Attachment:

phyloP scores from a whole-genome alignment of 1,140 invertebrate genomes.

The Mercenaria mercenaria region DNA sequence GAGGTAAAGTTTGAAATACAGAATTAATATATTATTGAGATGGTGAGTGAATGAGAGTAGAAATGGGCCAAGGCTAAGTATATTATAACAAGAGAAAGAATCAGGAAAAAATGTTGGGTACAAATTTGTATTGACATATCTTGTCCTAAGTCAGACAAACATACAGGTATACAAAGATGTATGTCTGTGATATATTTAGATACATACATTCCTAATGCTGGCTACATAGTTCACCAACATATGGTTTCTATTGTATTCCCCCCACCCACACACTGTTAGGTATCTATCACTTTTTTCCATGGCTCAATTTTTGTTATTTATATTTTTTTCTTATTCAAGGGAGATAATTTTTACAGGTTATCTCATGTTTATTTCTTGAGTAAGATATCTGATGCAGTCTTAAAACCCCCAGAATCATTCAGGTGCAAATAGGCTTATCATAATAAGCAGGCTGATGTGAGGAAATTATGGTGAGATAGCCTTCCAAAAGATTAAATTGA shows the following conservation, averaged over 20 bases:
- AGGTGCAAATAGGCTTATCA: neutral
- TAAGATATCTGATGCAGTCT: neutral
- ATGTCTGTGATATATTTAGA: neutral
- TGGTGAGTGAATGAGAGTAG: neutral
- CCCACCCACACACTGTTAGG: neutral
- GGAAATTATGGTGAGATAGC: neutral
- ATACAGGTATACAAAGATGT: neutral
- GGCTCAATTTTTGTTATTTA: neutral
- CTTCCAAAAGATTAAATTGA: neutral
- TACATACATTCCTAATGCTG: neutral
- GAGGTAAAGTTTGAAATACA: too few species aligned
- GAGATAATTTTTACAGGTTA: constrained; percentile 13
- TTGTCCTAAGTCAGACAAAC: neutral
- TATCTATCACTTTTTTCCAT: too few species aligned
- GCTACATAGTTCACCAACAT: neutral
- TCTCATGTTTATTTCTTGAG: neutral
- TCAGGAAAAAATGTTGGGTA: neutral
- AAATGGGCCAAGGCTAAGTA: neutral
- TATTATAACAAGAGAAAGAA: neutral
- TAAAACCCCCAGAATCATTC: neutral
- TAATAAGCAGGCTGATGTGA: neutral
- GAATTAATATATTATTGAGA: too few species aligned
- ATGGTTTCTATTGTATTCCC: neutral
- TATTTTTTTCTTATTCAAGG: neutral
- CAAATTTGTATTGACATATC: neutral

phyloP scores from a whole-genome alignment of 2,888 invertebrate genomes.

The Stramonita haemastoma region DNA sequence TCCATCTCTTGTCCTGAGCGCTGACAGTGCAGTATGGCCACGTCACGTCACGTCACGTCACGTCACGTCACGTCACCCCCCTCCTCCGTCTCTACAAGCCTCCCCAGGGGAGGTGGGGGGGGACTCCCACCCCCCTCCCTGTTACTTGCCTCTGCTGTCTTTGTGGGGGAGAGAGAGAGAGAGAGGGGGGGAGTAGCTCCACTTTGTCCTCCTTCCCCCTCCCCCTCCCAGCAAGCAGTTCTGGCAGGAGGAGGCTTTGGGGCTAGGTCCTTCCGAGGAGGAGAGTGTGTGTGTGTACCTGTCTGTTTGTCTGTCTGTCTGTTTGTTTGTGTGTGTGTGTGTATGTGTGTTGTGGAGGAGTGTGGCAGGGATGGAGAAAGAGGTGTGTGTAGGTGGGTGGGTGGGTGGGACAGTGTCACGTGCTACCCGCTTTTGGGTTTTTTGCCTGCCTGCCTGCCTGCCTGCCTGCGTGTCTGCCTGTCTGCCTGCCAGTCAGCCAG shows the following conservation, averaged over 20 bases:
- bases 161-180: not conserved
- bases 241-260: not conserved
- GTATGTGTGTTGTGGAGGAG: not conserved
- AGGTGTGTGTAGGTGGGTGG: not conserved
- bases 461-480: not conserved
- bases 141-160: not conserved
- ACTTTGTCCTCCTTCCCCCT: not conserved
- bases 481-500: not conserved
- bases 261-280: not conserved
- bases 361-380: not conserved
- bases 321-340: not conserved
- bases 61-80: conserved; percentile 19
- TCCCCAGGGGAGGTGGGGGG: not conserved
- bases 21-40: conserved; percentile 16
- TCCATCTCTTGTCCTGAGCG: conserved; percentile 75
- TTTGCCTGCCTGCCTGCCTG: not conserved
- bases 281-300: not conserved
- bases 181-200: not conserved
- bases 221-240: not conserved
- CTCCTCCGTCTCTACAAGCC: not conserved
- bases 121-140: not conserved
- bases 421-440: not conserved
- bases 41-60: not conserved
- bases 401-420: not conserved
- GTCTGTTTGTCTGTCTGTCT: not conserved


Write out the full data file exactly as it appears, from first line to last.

phyloP scores from a whole-genome alignment of 1,140 invertebrate genomes.

The Mercenaria mercenaria region DNA sequence GAGGTAAAGTTTGAAATACAGAATTAATATATTATTGAGATGGTGAGTGAATGAGAGTAGAAATGGGCCAAGGCTAAGTATATTATAACAAGAGAAAGAATCAGGAAAAAATGTTGGGTACAAATTTGTATTGACATATCTTGTCCTAAGTCAGACAAACATACAGGTATACAAAGATGTATGTCTGTGATATATTTAGATACATACATTCCTAATGCTGGCTACATAGTTCACCAACATATGGTTTCTATTGTATTCCCCCCACCCACACACTGTTAGGTATCTATCACTTTTTTCCATGGCTCAATTTTTGTTATTTATATTTTTTTCTTATTCAAGGGAGATAATTTTTACAGGTTATCTCATGTTTATTTCTTGAGTAAGATATCTGATGCAGTCTTAAAACCCCCAGAATCATTCAGGTGCAAATAGGCTTATCATAATAAGCAGGCTGATGTGAGGAAATTATGGTGAGATAGCCTTCCAAAAGATTAAATTGA shows the following conservation, averaged over 20 bases:
- AGGTGCAAATAGGCTTATCA: neutral
- TAAGATATCTGATGCAGTCT: neutral
- ATGTCTGTGATATATTTAGA: neutral
- TGGTGAGTGAATGAGAGTAG: neutral
- CCCACCCACACACTGTTAGG: neutral
- GGAAATTATGGTGAGATAGC: neutral
- ATACAGGTATACAAAGATGT: neutral
- GGCTCAATTTTTGTTATTTA: neutral
- CTTCCAAAAGATTAAATTGA: neutral
- TACATACATTCCTAATGCTG: neutral
- GAGGTAAAGTTTGAAATACA: too few species aligned
- GAGATAATTTTTACAGGTTA: constrained; percentile 13
- TTGTCCTAAGTCAGACAAAC: neutral
- TATCTATCACTTTTTTCCAT: too few species aligned
- GCTACATAGTTCACCAACAT: neutral
- TCTCATGTTTATTTCTTGAG: neutral
- TCAGGAAAAAATGTTGGGTA: neutral
- AAATGGGCCAAGGCTAAGTA: neutral
- TATTATAACAAGAGAAAGAA: neutral
- TAAAACCCCCAGAATCATTC: neutral
- TAATAAGCAGGCTGATGTGA: neutral
- GAATTAATATATTATTGAGA: too few species aligned
- ATGGTTTCTATTGTATTCCC: neutral
- TATTTTTTTCTTATTCAAGG: neutral
- CAAATTTGTATTGACATATC: neutral

phyloP scores from a whole-genome alignment of 2,888 invertebrate genomes.

The Stramonita haemastoma region DNA sequence TCCATCTCTTGTCCTGAGCGCTGACAGTGCAGTATGGCCACGTCACGTCACGTCACGTCACGTCACGTCACGTCACCCCCCTCCTCCGTCTCTACAAGCCTCCCCAGGGGAGGTGGGGGGGGACTCCCACCCCCCTCCCTGTTACTTGCCTCTGCTGTCTTTGTGGGGGAGAGAGAGAGAGAGAGGGGGGGAGTAGCTCCACTTTGTCCTCCTTCCCCCTCCCCCTCCCAGCAAGCAGTTCTGGCAGGAGGAGGCTTTGGGGCTAGGTCCTTCCGAGGAGGAGAGTGTGTGTGTGTACCTGTCTGTTTGTCTGTCTGTCTGTTTGTTTGTGTGTGTGTGTGTATGTGTGTTGTGGAGGAGTGTGGCAGGGATGGAGAAAGAGGTGTGTGTAGGTGGGTGGGTGGGTGGGACAGTGTCACGTGCTACCCGCTTTTGGGTTTTTTGCCTGCCTGCCTGCCTGCCTGCCTGCGTGTCTGCCTGTCTGCCTGCCAGTCAGCCAG shows the following conservation, averaged over 20 bases:
- bases 161-180: not conserved
- bases 241-260: not conserved
- GTATGTGTGTTGTGGAGGAG: not conserved
- AGGTGTGTGTAGGTGGGTGG: not conserved
- bases 461-480: not conserved
- bases 141-160: not conserved
- ACTTTGTCCTCCTTCCCCCT: not conserved
- bases 481-500: not conserved
- bases 261-280: not conserved
- bases 361-380: not conserved
- bases 321-340: not conserved
- bases 61-80: conserved; percentile 19
- TCCCCAGGGGAGGTGGGGGG: not conserved
- bases 21-40: conserved; percentile 16
- TCCATCTCTTGTCCTGAGCG: conserved; percentile 75
- TTTGCCTGCCTGCCTGCCTG: not conserved
- bases 281-300: not conserved
- bases 181-200: not conserved
- bases 221-240: not conserved
- CTCCTCCGTCTCTACAAGCC: not conserved
- bases 121-140: not conserved
- bases 421-440: not conserved
- bases 41-60: not conserved
- bases 401-420: not conserved
- GTCTGTTTGTCTGTCTGTCT: not conserved